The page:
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"Trabajar en forma INTEGRADA, HACIENDO QUE LAS COSAS PASEN"
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Mario López Oliva

jueves, 31 de julio de 2008

New life for Hialeah Park?

MiamiHerald.com - Miami,FL,USA

HIALEAH PARK

An Internet tycoon wants to return Hialeah Park to its glory days and revitalize horse racing at the same time.


adriscoll@MiamiHerald.com

A life-sized statue of the horse Citation stands guard outside the Hialeah race track, which has been closed to the public since 2001.
RONNA GRADUS / MIAMI HERALD STAFF
A life-sized statue of the horse Citation stands guard outside the Hialeah race track, which has been closed to the public since 2001.

Hialeah Park, the star-crossed grand dame of horse racing, has an amorous and wealthy new suitor -- but it may not be mutual.

Internet entrepreneur Halsey Minor, who founded CNET.com and last year purchased a 476-acre estate in Colonial Williamsburg for $15.3 million, is interested in buying the shuttered, 220-acre track that once hosted such greats as Sea Biscuit and Citation. He wants to restore the South Florida landmark to its former glory and, in the process, help save the ailing racing industry.

''It's the perfect track,'' said Minor, who shares a passion for horses with his mother. ``It would be a crime to lose it as an institution. It's too beautiful; there's too much history there. How fitting would it be if this grand old track could be part of the rebirth of the sport?''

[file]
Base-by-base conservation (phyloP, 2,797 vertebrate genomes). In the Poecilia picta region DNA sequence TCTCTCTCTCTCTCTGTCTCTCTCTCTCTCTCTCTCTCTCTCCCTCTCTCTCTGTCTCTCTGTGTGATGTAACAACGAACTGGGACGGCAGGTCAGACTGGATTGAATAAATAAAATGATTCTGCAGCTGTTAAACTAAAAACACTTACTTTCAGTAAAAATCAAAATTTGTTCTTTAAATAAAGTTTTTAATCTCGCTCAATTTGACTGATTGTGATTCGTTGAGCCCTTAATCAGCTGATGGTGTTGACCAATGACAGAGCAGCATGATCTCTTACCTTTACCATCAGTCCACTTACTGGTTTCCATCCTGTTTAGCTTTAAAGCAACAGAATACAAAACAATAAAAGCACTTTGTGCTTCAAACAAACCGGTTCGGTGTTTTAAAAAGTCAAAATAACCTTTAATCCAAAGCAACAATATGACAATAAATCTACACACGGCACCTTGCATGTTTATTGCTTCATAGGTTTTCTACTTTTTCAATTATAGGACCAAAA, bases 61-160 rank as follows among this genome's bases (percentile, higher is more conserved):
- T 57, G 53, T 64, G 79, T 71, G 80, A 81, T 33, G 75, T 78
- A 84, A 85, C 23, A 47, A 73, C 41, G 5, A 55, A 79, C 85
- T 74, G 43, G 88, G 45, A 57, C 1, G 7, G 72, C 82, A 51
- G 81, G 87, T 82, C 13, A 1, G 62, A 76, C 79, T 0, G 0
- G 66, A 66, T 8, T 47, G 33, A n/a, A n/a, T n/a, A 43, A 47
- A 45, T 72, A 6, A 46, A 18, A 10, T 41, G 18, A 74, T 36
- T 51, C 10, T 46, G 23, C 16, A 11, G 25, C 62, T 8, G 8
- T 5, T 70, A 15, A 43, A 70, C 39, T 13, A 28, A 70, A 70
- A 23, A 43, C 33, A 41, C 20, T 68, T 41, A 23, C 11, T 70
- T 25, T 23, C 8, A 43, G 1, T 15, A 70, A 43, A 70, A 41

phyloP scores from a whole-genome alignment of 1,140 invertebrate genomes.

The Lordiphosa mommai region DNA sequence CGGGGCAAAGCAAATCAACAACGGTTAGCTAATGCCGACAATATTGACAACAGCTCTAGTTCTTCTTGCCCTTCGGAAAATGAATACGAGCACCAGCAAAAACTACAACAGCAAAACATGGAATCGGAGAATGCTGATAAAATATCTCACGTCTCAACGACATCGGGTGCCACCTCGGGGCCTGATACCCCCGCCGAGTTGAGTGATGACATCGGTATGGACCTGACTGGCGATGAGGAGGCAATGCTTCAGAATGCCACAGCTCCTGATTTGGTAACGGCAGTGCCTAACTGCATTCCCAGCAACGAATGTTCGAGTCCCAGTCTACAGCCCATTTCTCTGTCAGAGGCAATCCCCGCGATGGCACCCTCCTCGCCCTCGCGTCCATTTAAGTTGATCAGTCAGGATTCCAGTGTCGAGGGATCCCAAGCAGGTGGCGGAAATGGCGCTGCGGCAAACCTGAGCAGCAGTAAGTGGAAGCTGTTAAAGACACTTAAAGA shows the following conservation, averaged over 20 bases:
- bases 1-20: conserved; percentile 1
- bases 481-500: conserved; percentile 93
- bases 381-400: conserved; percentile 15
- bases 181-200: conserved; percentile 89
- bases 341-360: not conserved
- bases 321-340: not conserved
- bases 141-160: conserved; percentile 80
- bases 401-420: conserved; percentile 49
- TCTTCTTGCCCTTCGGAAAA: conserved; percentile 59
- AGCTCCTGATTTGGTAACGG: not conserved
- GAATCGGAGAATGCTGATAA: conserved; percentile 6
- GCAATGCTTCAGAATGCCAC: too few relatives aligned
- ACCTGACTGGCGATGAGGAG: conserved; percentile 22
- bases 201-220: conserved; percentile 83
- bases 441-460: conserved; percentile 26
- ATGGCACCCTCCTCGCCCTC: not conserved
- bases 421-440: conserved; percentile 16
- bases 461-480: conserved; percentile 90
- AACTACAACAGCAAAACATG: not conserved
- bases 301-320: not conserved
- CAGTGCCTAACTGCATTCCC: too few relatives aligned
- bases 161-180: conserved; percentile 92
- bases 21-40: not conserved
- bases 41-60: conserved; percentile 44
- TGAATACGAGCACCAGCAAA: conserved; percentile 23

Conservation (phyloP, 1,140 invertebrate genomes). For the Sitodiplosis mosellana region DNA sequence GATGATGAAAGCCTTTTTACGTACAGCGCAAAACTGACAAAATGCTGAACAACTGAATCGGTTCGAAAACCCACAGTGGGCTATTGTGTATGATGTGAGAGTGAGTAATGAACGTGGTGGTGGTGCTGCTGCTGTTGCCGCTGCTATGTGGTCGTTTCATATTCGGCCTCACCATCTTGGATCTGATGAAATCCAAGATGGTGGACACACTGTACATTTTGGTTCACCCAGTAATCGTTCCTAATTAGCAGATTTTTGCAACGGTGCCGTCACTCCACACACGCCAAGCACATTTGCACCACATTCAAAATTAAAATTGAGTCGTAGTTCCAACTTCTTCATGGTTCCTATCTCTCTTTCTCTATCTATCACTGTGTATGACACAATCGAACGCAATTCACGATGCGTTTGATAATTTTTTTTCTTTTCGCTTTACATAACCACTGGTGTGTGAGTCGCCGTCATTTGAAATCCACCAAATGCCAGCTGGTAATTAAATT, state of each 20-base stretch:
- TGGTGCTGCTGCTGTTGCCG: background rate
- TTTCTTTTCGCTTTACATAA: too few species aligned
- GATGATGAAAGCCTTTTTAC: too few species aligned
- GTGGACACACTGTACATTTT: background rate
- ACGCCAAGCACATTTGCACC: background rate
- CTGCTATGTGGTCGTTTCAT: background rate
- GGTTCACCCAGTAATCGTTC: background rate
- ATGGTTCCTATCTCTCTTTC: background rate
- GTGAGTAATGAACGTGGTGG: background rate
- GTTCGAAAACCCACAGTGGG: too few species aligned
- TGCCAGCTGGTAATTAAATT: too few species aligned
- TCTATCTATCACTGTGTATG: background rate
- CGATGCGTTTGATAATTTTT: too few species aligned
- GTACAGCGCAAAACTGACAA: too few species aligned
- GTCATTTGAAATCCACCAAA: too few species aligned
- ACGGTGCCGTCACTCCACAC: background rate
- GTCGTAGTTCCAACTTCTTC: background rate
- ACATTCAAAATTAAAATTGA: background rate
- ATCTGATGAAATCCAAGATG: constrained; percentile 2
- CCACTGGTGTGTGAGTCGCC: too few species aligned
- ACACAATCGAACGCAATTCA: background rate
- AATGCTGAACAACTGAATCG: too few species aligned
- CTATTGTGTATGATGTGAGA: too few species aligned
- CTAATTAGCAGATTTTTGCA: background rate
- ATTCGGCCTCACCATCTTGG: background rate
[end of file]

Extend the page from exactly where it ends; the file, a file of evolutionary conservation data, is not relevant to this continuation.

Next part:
John Brunetti, a horse owner who bought the track in 1977 because he loved racing, said last week he's had one conversation with Minor and is open to more talks in August. But he also said he has no interest in selling the track, though it has remained closed since 2001 for financial reasons.

''I think he's well-intentioned, but I've just had the one conversation so far,'' Brunetti said of Minor. ``He's like I was -- it's a dream, a hope, to reopen Hialeah for racing. But I don't think he fully understands the politics and all the other things that would go into that.''

Brunetti said he knows first-hand the allure of the historic track, with its iconic flamingos, French-inspired clubhouse and rows of magnificent royal palms.

''Hialeah Park is a little tattered and torn but everyone always talks about how much they love it, what a wonderful and beautiful place it is,'' he said.

Damaged by two hurricanes, the track would need between $25 million and $50 million in renovations to make it usable again, he estimated.

Yet, he said, ''I'm not interested in selling it.'' Nor does he want a partner, he added.

Brunetti has talked for years about developing the property. He's had discussions with Hialeah city officials and has drawn up plans that would save some of the historic buildings but use most of the land for housing. He has said repeatedly that he can't continue to pay property costs that run to at least $1.5 million a year.

STORIED HISTORY

Listed on the National Register of Historic Places and named last year to the register's list of America's 11 Most Endangered Historic Places, Hialeah Park, which opened in 1925, has a storied history and blue-blood pedigree.

Miami historian Arva Moore Parks called it an ''architectural and botanical masterpiece.'' Winston Churchill was so moved by it, he uttered a single word of praise: ``Extraordinary!''

None of that protects the property from development. Surrounded by a wall, the track is located in the middle of Hialeah where 79th Street ends. With its easy access to Metrorail, the property could be developed into a housing and retail mix, Brunetti has said.